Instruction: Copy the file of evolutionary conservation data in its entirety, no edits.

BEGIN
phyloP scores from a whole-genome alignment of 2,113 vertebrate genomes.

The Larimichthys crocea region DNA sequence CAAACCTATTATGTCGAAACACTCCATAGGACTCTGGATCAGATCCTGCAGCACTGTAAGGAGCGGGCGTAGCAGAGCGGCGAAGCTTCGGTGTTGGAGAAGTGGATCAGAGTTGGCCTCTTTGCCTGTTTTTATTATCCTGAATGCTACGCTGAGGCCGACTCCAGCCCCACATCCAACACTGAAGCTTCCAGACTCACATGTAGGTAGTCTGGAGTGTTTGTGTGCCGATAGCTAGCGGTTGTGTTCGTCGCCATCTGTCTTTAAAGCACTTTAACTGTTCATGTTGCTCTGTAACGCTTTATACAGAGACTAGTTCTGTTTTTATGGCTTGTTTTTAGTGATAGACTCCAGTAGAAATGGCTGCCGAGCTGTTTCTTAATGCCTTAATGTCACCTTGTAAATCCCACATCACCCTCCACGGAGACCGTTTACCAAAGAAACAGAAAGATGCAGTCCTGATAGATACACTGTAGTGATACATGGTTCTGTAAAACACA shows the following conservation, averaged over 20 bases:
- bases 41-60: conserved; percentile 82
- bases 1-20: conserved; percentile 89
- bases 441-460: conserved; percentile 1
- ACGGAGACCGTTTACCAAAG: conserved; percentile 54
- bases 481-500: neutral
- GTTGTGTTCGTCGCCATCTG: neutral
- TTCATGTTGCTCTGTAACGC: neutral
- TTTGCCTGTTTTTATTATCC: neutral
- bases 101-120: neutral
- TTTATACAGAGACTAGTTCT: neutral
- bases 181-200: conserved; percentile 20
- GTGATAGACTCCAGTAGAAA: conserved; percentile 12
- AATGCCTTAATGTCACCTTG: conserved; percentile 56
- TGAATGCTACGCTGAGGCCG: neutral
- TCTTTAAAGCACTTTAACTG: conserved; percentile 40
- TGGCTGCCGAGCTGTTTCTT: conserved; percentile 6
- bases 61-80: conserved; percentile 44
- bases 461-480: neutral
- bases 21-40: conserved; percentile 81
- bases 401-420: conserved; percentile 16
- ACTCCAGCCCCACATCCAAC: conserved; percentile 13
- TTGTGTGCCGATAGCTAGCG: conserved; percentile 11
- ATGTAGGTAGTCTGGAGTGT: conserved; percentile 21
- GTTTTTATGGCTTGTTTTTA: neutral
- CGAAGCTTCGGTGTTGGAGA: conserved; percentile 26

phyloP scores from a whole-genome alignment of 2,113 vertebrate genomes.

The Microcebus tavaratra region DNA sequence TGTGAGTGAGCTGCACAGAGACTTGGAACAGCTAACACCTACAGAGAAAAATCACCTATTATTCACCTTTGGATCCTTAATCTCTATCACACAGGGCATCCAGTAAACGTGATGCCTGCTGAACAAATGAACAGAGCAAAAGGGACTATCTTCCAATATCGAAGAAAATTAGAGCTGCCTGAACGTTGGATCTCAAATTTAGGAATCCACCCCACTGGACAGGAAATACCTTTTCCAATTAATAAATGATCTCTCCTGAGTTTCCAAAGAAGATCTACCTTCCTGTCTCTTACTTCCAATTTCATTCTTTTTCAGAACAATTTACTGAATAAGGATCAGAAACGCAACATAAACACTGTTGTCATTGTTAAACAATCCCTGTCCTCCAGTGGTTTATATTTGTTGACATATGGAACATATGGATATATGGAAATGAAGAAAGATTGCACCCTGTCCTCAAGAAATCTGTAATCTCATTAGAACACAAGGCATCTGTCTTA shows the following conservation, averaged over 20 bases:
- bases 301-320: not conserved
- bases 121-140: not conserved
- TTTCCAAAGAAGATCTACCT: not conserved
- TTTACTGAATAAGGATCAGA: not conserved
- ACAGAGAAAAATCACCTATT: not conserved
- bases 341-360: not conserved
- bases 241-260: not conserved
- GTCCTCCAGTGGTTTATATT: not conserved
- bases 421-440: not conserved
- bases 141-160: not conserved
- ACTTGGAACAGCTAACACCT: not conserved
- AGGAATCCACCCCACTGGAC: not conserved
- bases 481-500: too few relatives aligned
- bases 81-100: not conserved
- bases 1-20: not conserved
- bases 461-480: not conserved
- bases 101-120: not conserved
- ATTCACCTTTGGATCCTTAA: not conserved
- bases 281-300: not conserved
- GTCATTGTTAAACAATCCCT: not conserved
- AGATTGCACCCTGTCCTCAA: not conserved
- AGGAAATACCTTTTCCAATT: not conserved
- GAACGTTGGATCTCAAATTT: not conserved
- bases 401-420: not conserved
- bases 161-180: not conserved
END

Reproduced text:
phyloP scores from a whole-genome alignment of 2,113 vertebrate genomes.

The Larimichthys crocea region DNA sequence CAAACCTATTATGTCGAAACACTCCATAGGACTCTGGATCAGATCCTGCAGCACTGTAAGGAGCGGGCGTAGCAGAGCGGCGAAGCTTCGGTGTTGGAGAAGTGGATCAGAGTTGGCCTCTTTGCCTGTTTTTATTATCCTGAATGCTACGCTGAGGCCGACTCCAGCCCCACATCCAACACTGAAGCTTCCAGACTCACATGTAGGTAGTCTGGAGTGTTTGTGTGCCGATAGCTAGCGGTTGTGTTCGTCGCCATCTGTCTTTAAAGCACTTTAACTGTTCATGTTGCTCTGTAACGCTTTATACAGAGACTAGTTCTGTTTTTATGGCTTGTTTTTAGTGATAGACTCCAGTAGAAATGGCTGCCGAGCTGTTTCTTAATGCCTTAATGTCACCTTGTAAATCCCACATCACCCTCCACGGAGACCGTTTACCAAAGAAACAGAAAGATGCAGTCCTGATAGATACACTGTAGTGATACATGGTTCTGTAAAACACA shows the following conservation, averaged over 20 bases:
- bases 41-60: conserved; percentile 82
- bases 1-20: conserved; percentile 89
- bases 441-460: conserved; percentile 1
- ACGGAGACCGTTTACCAAAG: conserved; percentile 54
- bases 481-500: neutral
- GTTGTGTTCGTCGCCATCTG: neutral
- TTCATGTTGCTCTGTAACGC: neutral
- TTTGCCTGTTTTTATTATCC: neutral
- bases 101-120: neutral
- TTTATACAGAGACTAGTTCT: neutral
- bases 181-200: conserved; percentile 20
- GTGATAGACTCCAGTAGAAA: conserved; percentile 12
- AATGCCTTAATGTCACCTTG: conserved; percentile 56
- TGAATGCTACGCTGAGGCCG: neutral
- TCTTTAAAGCACTTTAACTG: conserved; percentile 40
- TGGCTGCCGAGCTGTTTCTT: conserved; percentile 6
- bases 61-80: conserved; percentile 44
- bases 461-480: neutral
- bases 21-40: conserved; percentile 81
- bases 401-420: conserved; percentile 16
- ACTCCAGCCCCACATCCAAC: conserved; percentile 13
- TTGTGTGCCGATAGCTAGCG: conserved; percentile 11
- ATGTAGGTAGTCTGGAGTGT: conserved; percentile 21
- GTTTTTATGGCTTGTTTTTA: neutral
- CGAAGCTTCGGTGTTGGAGA: conserved; percentile 26

phyloP scores from a whole-genome alignment of 2,113 vertebrate genomes.

The Microcebus tavaratra region DNA sequence TGTGAGTGAGCTGCACAGAGACTTGGAACAGCTAACACCTACAGAGAAAAATCACCTATTATTCACCTTTGGATCCTTAATCTCTATCACACAGGGCATCCAGTAAACGTGATGCCTGCTGAACAAATGAACAGAGCAAAAGGGACTATCTTCCAATATCGAAGAAAATTAGAGCTGCCTGAACGTTGGATCTCAAATTTAGGAATCCACCCCACTGGACAGGAAATACCTTTTCCAATTAATAAATGATCTCTCCTGAGTTTCCAAAGAAGATCTACCTTCCTGTCTCTTACTTCCAATTTCATTCTTTTTCAGAACAATTTACTGAATAAGGATCAGAAACGCAACATAAACACTGTTGTCATTGTTAAACAATCCCTGTCCTCCAGTGGTTTATATTTGTTGACATATGGAACATATGGATATATGGAAATGAAGAAAGATTGCACCCTGTCCTCAAGAAATCTGTAATCTCATTAGAACACAAGGCATCTGTCTTA shows the following conservation, averaged over 20 bases:
- bases 301-320: not conserved
- bases 121-140: not conserved
- TTTCCAAAGAAGATCTACCT: not conserved
- TTTACTGAATAAGGATCAGA: not conserved
- ACAGAGAAAAATCACCTATT: not conserved
- bases 341-360: not conserved
- bases 241-260: not conserved
- GTCCTCCAGTGGTTTATATT: not conserved
- bases 421-440: not conserved
- bases 141-160: not conserved
- ACTTGGAACAGCTAACACCT: not conserved
- AGGAATCCACCCCACTGGAC: not conserved
- bases 481-500: too few relatives aligned
- bases 81-100: not conserved
- bases 1-20: not conserved
- bases 461-480: not conserved
- bases 101-120: not conserved
- ATTCACCTTTGGATCCTTAA: not conserved
- bases 281-300: not conserved
- GTCATTGTTAAACAATCCCT: not conserved
- AGATTGCACCCTGTCCTCAA: not conserved
- AGGAAATACCTTTTCCAATT: not conserved
- GAACGTTGGATCTCAAATTT: not conserved
- bases 401-420: not conserved
- bases 161-180: not conserved